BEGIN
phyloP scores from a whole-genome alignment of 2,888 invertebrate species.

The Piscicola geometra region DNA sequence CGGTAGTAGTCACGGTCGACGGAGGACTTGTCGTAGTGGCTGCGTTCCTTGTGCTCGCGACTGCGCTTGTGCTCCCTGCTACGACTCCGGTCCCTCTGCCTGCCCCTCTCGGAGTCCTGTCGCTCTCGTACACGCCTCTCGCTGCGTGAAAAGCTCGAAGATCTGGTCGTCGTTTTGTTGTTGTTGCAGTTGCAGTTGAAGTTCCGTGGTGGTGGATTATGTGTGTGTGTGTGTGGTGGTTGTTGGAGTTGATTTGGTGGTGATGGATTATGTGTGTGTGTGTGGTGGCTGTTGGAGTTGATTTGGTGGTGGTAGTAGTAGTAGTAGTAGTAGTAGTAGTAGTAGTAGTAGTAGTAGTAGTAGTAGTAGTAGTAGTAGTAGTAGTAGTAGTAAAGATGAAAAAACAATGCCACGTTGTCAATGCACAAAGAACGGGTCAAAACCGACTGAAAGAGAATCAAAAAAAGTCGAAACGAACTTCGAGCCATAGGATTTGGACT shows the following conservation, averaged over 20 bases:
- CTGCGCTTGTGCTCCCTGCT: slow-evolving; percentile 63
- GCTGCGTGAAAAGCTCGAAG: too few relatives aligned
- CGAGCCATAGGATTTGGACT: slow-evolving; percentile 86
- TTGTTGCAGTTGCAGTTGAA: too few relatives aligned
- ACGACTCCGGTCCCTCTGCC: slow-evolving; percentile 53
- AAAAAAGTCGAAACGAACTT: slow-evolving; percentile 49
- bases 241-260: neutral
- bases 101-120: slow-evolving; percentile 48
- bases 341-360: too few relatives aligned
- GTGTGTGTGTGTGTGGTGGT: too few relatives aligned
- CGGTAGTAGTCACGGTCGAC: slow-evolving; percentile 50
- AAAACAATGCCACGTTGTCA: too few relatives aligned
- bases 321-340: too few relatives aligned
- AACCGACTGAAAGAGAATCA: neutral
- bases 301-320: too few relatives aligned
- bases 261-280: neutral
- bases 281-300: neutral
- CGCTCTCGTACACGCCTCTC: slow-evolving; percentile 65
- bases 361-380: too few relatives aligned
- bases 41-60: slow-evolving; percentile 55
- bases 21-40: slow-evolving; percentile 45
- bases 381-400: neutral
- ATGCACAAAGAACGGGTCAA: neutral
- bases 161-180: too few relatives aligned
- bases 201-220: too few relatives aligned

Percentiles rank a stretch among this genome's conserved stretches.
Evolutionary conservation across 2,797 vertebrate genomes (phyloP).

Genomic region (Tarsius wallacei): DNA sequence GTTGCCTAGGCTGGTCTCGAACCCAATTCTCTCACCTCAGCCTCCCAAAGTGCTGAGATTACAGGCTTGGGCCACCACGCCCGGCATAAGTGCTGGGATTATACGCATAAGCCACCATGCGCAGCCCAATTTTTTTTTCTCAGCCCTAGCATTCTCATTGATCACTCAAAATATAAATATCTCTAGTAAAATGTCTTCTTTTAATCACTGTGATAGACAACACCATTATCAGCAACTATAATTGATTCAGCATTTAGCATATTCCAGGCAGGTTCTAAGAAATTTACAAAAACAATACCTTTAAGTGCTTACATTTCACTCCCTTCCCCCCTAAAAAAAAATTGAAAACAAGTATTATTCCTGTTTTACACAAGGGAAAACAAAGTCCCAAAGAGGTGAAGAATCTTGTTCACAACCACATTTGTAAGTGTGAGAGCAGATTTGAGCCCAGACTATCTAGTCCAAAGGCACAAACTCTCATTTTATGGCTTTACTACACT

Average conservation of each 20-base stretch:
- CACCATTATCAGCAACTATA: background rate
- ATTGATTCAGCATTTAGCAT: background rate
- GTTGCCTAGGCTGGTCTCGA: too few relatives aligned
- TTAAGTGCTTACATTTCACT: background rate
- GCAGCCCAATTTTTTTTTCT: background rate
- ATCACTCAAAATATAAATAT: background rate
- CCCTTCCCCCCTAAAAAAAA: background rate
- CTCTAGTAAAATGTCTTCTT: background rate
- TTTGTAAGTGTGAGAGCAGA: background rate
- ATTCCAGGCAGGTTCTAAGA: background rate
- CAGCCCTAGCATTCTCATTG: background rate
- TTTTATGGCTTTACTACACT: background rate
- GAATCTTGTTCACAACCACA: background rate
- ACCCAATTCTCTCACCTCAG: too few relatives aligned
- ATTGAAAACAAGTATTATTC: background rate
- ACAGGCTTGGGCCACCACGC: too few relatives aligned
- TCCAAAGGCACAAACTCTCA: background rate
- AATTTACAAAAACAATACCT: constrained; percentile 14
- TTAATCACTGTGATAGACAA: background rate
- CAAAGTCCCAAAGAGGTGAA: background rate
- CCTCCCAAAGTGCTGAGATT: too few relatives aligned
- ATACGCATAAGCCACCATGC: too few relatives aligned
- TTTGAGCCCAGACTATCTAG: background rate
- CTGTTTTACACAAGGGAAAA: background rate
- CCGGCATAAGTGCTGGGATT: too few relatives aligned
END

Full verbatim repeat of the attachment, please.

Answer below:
phyloP scores from a whole-genome alignment of 2,888 invertebrate species.

The Piscicola geometra region DNA sequence CGGTAGTAGTCACGGTCGACGGAGGACTTGTCGTAGTGGCTGCGTTCCTTGTGCTCGCGACTGCGCTTGTGCTCCCTGCTACGACTCCGGTCCCTCTGCCTGCCCCTCTCGGAGTCCTGTCGCTCTCGTACACGCCTCTCGCTGCGTGAAAAGCTCGAAGATCTGGTCGTCGTTTTGTTGTTGTTGCAGTTGCAGTTGAAGTTCCGTGGTGGTGGATTATGTGTGTGTGTGTGTGGTGGTTGTTGGAGTTGATTTGGTGGTGATGGATTATGTGTGTGTGTGTGGTGGCTGTTGGAGTTGATTTGGTGGTGGTAGTAGTAGTAGTAGTAGTAGTAGTAGTAGTAGTAGTAGTAGTAGTAGTAGTAGTAGTAGTAGTAGTAGTAGTAGTAGTAAAGATGAAAAAACAATGCCACGTTGTCAATGCACAAAGAACGGGTCAAAACCGACTGAAAGAGAATCAAAAAAAGTCGAAACGAACTTCGAGCCATAGGATTTGGACT shows the following conservation, averaged over 20 bases:
- CTGCGCTTGTGCTCCCTGCT: slow-evolving; percentile 63
- GCTGCGTGAAAAGCTCGAAG: too few relatives aligned
- CGAGCCATAGGATTTGGACT: slow-evolving; percentile 86
- TTGTTGCAGTTGCAGTTGAA: too few relatives aligned
- ACGACTCCGGTCCCTCTGCC: slow-evolving; percentile 53
- AAAAAAGTCGAAACGAACTT: slow-evolving; percentile 49
- bases 241-260: neutral
- bases 101-120: slow-evolving; percentile 48
- bases 341-360: too few relatives aligned
- GTGTGTGTGTGTGTGGTGGT: too few relatives aligned
- CGGTAGTAGTCACGGTCGAC: slow-evolving; percentile 50
- AAAACAATGCCACGTTGTCA: too few relatives aligned
- bases 321-340: too few relatives aligned
- AACCGACTGAAAGAGAATCA: neutral
- bases 301-320: too few relatives aligned
- bases 261-280: neutral
- bases 281-300: neutral
- CGCTCTCGTACACGCCTCTC: slow-evolving; percentile 65
- bases 361-380: too few relatives aligned
- bases 41-60: slow-evolving; percentile 55
- bases 21-40: slow-evolving; percentile 45
- bases 381-400: neutral
- ATGCACAAAGAACGGGTCAA: neutral
- bases 161-180: too few relatives aligned
- bases 201-220: too few relatives aligned

Percentiles rank a stretch among this genome's conserved stretches.
Evolutionary conservation across 2,797 vertebrate genomes (phyloP).

Genomic region (Tarsius wallacei): DNA sequence GTTGCCTAGGCTGGTCTCGAACCCAATTCTCTCACCTCAGCCTCCCAAAGTGCTGAGATTACAGGCTTGGGCCACCACGCCCGGCATAAGTGCTGGGATTATACGCATAAGCCACCATGCGCAGCCCAATTTTTTTTTCTCAGCCCTAGCATTCTCATTGATCACTCAAAATATAAATATCTCTAGTAAAATGTCTTCTTTTAATCACTGTGATAGACAACACCATTATCAGCAACTATAATTGATTCAGCATTTAGCATATTCCAGGCAGGTTCTAAGAAATTTACAAAAACAATACCTTTAAGTGCTTACATTTCACTCCCTTCCCCCCTAAAAAAAAATTGAAAACAAGTATTATTCCTGTTTTACACAAGGGAAAACAAAGTCCCAAAGAGGTGAAGAATCTTGTTCACAACCACATTTGTAAGTGTGAGAGCAGATTTGAGCCCAGACTATCTAGTCCAAAGGCACAAACTCTCATTTTATGGCTTTACTACACT

Average conservation of each 20-base stretch:
- CACCATTATCAGCAACTATA: background rate
- ATTGATTCAGCATTTAGCAT: background rate
- GTTGCCTAGGCTGGTCTCGA: too few relatives aligned
- TTAAGTGCTTACATTTCACT: background rate
- GCAGCCCAATTTTTTTTTCT: background rate
- ATCACTCAAAATATAAATAT: background rate
- CCCTTCCCCCCTAAAAAAAA: background rate
- CTCTAGTAAAATGTCTTCTT: background rate
- TTTGTAAGTGTGAGAGCAGA: background rate
- ATTCCAGGCAGGTTCTAAGA: background rate
- CAGCCCTAGCATTCTCATTG: background rate
- TTTTATGGCTTTACTACACT: background rate
- GAATCTTGTTCACAACCACA: background rate
- ACCCAATTCTCTCACCTCAG: too few relatives aligned
- ATTGAAAACAAGTATTATTC: background rate
- ACAGGCTTGGGCCACCACGC: too few relatives aligned
- TCCAAAGGCACAAACTCTCA: background rate
- AATTTACAAAAACAATACCT: constrained; percentile 14
- TTAATCACTGTGATAGACAA: background rate
- CAAAGTCCCAAAGAGGTGAA: background rate
- CCTCCCAAAGTGCTGAGATT: too few relatives aligned
- ATACGCATAAGCCACCATGC: too few relatives aligned
- TTTGAGCCCAGACTATCTAG: background rate
- CTGTTTTACACAAGGGAAAA: background rate
- CCGGCATAAGTGCTGGGATT: too few relatives aligned